This compilation of 12 cases, most of which first appeared in the New Zealand Herald, is a follow-up of sorts to the author's 2015 The Scene of the Crime. The book developed during a time when Steve Braunias considered himself "missing".
"The usual failings," he writes, "plus old age, which for so long had felt like a rumour, was busy furnishing my life with intimations of mortality." He "was a lost soul" who "took a special interest in reporting" the stories of Socksay Chansy, Nigel Peterson, and Murray Mason. Braunias "almost felt envious. They had managed to disappear."
The book begins and ends with coverage of the trial of Grace Millane's killer. It's harrowing on a few levels, delving into bleak detail of what the courtroom demands of its witnesses, and of Grace herself, in order to conduct a fair trial. And of course, reading about Jesse Kempson's actions—"rightly described as depraved"— from Justice Simon Moore's summary. For some part of the narrative, there's no moving past Kempson until, finally, we're done and are left with what remains.
Murray Mason is a hard-drinking ex-Herald journalist who died after a lonely fall down a stream in the Auckland Domain. His friends remember him as a "fantastic joker". But when Braunias contacts Mason's daughter, Rachel Wise, she reveals another side, "an unrelenting story of trauma and unhappiness and grief". Mason was nasty in the worst of ways, his reign of terror ending only when he left the family. It's a superbly crafted piece on the unravelling of a life.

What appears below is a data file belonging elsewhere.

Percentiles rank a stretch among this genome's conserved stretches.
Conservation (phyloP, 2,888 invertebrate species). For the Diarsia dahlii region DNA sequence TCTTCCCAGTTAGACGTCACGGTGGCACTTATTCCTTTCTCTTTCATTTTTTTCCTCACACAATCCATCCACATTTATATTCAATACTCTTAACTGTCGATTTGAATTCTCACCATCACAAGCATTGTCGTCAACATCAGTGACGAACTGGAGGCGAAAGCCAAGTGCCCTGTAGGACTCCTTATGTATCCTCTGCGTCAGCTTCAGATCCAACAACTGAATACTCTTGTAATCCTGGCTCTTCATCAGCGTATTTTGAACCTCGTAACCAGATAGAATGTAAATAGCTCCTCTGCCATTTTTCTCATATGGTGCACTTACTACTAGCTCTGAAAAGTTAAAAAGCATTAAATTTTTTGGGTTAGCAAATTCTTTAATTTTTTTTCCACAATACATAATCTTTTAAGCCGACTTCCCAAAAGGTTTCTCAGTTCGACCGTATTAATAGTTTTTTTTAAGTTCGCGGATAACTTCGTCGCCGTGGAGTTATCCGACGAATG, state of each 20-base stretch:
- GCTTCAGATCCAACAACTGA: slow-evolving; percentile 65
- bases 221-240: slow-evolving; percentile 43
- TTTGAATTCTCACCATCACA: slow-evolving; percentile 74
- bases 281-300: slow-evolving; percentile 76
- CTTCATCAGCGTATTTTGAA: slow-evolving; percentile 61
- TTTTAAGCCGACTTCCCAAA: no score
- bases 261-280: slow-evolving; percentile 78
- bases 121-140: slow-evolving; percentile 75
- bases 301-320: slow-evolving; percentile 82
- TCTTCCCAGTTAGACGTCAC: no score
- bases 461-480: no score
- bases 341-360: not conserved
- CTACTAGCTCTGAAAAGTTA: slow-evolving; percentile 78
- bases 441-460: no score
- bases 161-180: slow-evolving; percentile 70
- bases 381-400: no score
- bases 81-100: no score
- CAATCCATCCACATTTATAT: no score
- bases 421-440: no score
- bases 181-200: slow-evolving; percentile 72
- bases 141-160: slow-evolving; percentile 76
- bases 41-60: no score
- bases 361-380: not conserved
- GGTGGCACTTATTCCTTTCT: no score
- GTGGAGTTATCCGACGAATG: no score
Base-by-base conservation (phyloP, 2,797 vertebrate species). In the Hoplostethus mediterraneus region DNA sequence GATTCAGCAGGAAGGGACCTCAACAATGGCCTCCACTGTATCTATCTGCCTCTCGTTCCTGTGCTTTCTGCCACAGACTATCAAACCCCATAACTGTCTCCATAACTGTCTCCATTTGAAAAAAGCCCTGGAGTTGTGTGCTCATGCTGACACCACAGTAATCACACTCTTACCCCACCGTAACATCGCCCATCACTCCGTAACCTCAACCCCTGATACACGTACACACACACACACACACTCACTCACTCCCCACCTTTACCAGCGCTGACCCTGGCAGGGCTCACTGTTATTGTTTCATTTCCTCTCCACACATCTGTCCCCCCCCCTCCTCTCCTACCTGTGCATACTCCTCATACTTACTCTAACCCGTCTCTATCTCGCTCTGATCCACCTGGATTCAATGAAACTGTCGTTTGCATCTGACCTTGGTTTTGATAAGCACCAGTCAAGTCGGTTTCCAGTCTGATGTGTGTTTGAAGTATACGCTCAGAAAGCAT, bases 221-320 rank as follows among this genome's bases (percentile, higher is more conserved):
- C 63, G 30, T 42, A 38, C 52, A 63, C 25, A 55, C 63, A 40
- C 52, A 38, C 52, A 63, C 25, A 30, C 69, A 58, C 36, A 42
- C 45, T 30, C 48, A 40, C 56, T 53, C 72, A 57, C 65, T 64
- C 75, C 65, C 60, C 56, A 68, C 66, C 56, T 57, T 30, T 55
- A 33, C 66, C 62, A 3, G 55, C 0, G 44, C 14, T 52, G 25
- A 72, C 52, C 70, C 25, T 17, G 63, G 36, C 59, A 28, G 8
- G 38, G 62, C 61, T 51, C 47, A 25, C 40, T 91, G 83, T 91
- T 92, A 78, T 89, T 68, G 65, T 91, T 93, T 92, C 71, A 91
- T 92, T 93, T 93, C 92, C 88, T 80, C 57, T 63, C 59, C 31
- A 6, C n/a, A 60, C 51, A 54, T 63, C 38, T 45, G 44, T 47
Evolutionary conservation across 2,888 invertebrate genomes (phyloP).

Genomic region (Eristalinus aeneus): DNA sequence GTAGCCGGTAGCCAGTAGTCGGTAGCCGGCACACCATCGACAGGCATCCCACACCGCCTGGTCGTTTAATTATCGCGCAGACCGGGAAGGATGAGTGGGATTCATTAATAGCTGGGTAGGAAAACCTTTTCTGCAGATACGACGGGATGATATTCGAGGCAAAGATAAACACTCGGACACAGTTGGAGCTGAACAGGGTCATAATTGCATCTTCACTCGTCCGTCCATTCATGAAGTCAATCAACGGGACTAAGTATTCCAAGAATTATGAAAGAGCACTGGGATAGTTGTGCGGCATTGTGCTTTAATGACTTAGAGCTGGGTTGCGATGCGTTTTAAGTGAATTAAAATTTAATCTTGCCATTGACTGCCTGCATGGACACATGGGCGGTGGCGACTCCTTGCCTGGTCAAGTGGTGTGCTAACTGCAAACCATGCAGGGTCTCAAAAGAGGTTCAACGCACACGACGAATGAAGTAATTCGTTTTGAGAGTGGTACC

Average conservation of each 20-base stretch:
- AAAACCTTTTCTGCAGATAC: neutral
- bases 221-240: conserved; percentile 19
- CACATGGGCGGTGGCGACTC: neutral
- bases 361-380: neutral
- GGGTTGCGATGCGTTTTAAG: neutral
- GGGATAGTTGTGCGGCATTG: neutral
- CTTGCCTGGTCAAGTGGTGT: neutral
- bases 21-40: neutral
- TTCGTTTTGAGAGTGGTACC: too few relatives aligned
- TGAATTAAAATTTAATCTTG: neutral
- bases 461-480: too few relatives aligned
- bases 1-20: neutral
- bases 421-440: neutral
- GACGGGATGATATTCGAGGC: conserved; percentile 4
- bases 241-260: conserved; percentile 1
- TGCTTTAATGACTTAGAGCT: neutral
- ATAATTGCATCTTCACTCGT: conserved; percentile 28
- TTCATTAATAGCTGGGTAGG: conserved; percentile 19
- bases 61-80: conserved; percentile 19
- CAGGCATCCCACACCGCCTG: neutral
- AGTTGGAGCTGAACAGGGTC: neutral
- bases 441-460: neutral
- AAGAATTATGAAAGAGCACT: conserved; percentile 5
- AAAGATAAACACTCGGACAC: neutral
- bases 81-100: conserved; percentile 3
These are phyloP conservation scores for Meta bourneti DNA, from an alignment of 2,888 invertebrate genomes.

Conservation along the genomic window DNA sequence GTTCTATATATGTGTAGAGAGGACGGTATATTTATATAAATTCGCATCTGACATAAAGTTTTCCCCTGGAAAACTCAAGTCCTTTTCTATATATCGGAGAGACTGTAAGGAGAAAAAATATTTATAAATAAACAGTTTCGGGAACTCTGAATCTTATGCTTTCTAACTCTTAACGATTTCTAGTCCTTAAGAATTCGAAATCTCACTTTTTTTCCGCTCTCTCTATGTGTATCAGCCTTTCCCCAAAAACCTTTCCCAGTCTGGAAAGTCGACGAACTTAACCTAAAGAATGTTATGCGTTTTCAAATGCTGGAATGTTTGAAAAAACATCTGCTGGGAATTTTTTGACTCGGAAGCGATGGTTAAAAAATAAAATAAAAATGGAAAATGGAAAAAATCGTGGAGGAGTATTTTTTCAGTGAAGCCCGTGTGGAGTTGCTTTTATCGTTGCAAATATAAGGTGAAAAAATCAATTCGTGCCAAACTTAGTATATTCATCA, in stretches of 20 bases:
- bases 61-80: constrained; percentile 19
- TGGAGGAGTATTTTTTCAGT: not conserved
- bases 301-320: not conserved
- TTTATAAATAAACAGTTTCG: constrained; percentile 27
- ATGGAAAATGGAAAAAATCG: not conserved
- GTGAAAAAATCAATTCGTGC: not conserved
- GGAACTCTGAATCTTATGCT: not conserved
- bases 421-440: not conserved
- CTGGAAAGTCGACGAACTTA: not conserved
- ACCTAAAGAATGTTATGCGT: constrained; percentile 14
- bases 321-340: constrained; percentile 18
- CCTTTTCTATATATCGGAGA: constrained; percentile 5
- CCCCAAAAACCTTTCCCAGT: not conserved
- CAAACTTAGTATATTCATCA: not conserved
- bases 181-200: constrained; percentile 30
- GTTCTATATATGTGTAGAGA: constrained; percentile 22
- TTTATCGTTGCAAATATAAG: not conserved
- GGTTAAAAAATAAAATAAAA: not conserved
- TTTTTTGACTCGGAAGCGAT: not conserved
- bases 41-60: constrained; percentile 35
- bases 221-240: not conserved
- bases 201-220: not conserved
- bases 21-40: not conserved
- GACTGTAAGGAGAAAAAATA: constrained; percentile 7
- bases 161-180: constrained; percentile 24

Men feature heavily in the compilation. In several of these cases, it's because the women we could have been listening to are dead, at the hands of a man. Simonne Butler is one exception. She says she can "play the attack like a movie" and proceeds to do just that, giving an unflinching account of the day her ex-boyfriend Antonie Dixon nearly murdered her. The legacy of the attack is something she has to deal with every morning: "those hands, that claw up in winter, and she has to soak them in a basin of hot water when she gets out of bed in the morning. After that, they're good to go".
The inclusion of entrepreneur Kim Dotcom comes as hilarious light relief (as does Colin Craig, whose chapter is called "Half the man he used to be"). Dotcom is a prepper, "preparing for end days" with a somewhat frugal outlook. When asked about a steady water supply, he replies: "These technologies are quite advanced. They basically turn your own poo and your own pee back into drinking water." Braunias describes him as "a man with two visions. One, the fear of rotting in jail, a creature in captivity; two, the idea of hiding in an underground bunker."
Braunias is also the author of a 2007 memoir, How to Watch a Bird, and the magpie ways in which he collects stories echo the bird watcher within. He particularly excels at the exit, closing each chapter with sharp, spare and devastating prose. The final lines of Missing Persons are a beautifully wrought example, when all that's left is an emptying courtroom, with its "old familiar silence" and a framed photograph of Grace Millane.
Missing Persons by Steve Braunias (HarperCollins, $35)
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Reviewed by Angelique Kasmara
Angelique Kasmara is a writer, editor, translator and reviewer from Auckland. Her novel Isobar Precinct will be published in August. A longer version of this review will appear on www.anzliterature.com on Wednesday.